Fall 2016

Tuesday Afternoons at 3:30 PM

Thim Lecture 001

September 27, 2016

Speaker: Tess Weathers, UCSC

Title: Perfluoroalkyl acids and microorganisms: Implications for groundwater transport and microbial processes

Hosts: Cara Vennari

October 4, 2016

Speaker: Travis O'Brien, Lawrence Berkeley National Laboratory

Title:  A Case for Missing Physics in Climate Models

Hosts: JP O'Brien

October 11, 2016

Speaker: Steve Constable, UC San Diego

Title: Marine EM: The Past, The Present, and The Future

Abstract: The high cost of deepwater exploration motivated the development of commercial marine magnetotelluric (MT) exploration in 1995, but it wasn’t until marine controlledsource electromagnetic (CSEM) methods burst upon the industry scene with the formation of three new contractors in 2002 that things got really exciting. Now the bubble has burst and the excitement has diminished, but marine EM remains an important tool for offshore exploration. Early mistakes were made as a result of poor instrumentation and a lack of good interpretation tools unlike seismics, EM relies heavily on inversion to produce useful results but both equipment and inversion codes have improved significantly. Still, EM images resistivity, not hydrocarbon content, and false positives occasionally occur, but false negatives are rare. That is, without an EM signature there is little chance of discovering economical hydrocarbons. In this lecture I will review the history, discuss the 10 important things you need to know about marine EM, and look to the future of the method.

Hosts: Ana Martinez Fernandez

October 18, 2016

Speaker: Zanna Chase, University of Tasmania, Australia

Title: Opal production and flux in the Southern Ocean: Past and present

Hosts: Michele Markowitz

October 25, 2016

Speaker: Ted Biddy, UC Santa Barbara

Title: Landscape evolution and the preservation of ancient ice in Ong Valley, Antarctica

Hosts: Grace Barcheck

October 27, 2016

Special Seminar in E&MS A340 from 3:00-4:30PM

Speaker: Dan Killam, Michele Markowitz and Karen Petersen, UCSC

Title: International Research Experience for Students in Coastal Zone Research (IRES) 2016

Hosts: Adina Paytan

November 1, 2016

Speaker: Michal Kopera, UCSC

Title: Title: A new computational approach to modeling of ice-sheet / ocean interactions in Greenland’s Fjords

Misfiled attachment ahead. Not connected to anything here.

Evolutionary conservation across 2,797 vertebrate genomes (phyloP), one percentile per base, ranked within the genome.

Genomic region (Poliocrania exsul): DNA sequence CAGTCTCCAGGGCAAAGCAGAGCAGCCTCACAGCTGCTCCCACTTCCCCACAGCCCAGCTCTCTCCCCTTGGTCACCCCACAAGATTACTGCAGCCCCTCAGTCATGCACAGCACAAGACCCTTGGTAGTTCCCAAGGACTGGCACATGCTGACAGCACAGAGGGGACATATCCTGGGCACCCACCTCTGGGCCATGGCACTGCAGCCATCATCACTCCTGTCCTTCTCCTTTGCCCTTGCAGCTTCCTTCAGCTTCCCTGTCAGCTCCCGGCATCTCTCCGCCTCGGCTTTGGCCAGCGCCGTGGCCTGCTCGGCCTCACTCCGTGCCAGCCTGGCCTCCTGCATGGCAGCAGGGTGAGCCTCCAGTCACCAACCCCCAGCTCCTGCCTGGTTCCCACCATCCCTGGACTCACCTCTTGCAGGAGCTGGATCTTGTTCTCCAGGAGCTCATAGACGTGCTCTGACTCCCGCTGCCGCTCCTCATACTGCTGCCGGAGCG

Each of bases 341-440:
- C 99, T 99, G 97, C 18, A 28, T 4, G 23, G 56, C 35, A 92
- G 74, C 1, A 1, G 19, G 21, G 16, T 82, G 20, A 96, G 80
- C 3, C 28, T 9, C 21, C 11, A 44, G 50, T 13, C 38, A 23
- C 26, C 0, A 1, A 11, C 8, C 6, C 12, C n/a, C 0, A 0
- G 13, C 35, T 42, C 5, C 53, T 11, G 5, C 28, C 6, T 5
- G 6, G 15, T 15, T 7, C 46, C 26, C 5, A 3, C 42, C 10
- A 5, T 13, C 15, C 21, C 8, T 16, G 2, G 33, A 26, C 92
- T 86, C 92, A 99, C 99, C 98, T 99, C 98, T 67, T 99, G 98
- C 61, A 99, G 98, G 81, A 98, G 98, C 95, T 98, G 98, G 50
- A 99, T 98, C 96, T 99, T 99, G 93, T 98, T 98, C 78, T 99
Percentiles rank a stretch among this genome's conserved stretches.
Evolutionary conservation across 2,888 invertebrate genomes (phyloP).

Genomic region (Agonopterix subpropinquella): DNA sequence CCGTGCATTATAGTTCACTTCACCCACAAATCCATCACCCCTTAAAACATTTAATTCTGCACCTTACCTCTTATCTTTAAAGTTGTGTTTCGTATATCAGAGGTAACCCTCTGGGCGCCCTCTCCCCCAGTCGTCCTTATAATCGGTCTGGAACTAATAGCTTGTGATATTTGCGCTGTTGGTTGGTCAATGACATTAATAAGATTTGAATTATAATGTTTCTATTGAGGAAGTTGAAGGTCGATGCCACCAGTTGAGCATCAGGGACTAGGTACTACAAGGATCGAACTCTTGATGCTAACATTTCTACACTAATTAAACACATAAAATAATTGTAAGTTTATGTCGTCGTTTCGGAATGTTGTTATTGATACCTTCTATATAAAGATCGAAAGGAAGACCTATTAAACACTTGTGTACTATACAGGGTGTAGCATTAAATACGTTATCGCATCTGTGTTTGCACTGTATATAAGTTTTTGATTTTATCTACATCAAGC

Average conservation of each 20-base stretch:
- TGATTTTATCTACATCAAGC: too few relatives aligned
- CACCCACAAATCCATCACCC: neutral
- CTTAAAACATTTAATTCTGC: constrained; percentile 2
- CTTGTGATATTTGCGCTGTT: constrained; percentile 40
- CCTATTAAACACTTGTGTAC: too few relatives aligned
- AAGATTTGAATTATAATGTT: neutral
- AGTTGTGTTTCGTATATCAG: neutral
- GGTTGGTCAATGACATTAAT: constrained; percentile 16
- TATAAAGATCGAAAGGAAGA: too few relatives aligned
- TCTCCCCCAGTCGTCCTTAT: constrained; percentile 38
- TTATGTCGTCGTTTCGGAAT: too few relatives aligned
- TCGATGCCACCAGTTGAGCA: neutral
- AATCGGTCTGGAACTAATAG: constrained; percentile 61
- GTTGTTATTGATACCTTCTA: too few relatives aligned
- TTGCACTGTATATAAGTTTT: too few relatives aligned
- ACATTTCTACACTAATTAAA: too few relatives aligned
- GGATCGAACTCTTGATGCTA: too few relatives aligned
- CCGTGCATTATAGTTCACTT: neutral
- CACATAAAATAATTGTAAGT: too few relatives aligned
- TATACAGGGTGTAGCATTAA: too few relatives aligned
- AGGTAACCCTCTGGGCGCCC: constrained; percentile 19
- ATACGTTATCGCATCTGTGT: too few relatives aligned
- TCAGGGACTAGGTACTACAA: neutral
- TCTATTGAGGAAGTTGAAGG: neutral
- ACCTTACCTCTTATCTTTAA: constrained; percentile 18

Abstract: Ice-sheet/ocean interaction in narrow fjords around Greenland is one of the key outstanding challenges in modeling studies of climate change and sea level rise. The runoff from Greenland's ice-sheet (GiS) is a significant factor in the regional ocean dynamics and global sea-level rise, yet present-day climate models are not able to resolve fine-scale processes in the fjords without prohibitive computational costs. This is due to orders of magnitude difference of spatial scales between the open ocean (~1000km) and fjord (<1km) as well as complicated bathymetry and coastline between the ocean outside fjord and a marine-terminating glacier.

I will be presenting objectives and progress of the NUMO project (Non-hydrostatic Unified Model of the Atmosphere). The goal of the NUMO project is to develop a non-hydrostatic ocean model with an unstructured grid and local non-conforming mesh refinement, able to resolve fine scale ice-sheet / ocean interactions, the 3-dimensional circulation within Greenland fjords and exchanges with the ocean outside. As a proof-of-concept, we focus on Sermilik Fjord and its interaction with Helheim glacier and the sub-polar North Atlantic Ocean. The fine scale and most critical processes at an ice-sheet / ocean interface are modeled using a high-resolution, locally refined mesh. An unstructured mesh is used to realistically represent the geometry of the fjord, while in the areas of particular importance (i.e. glacier front) the resolution is increased by non-conforming mesh refinement. This approach allows us to transition between coarse and fine mesh quickly and robustly, ensuring relatively small overall computational cost of the simulation. Boundary conditions are prescribed from observations and passed to the model via CPL7 coupler. The model is designed such that it can be easily coupled with existing Earth System Models (ESMs) through a flux coupler. The long-term goal is to simulate all Greenland’s fjords and adjacent coastal ocean and couple this simulation to a regional or global ESM.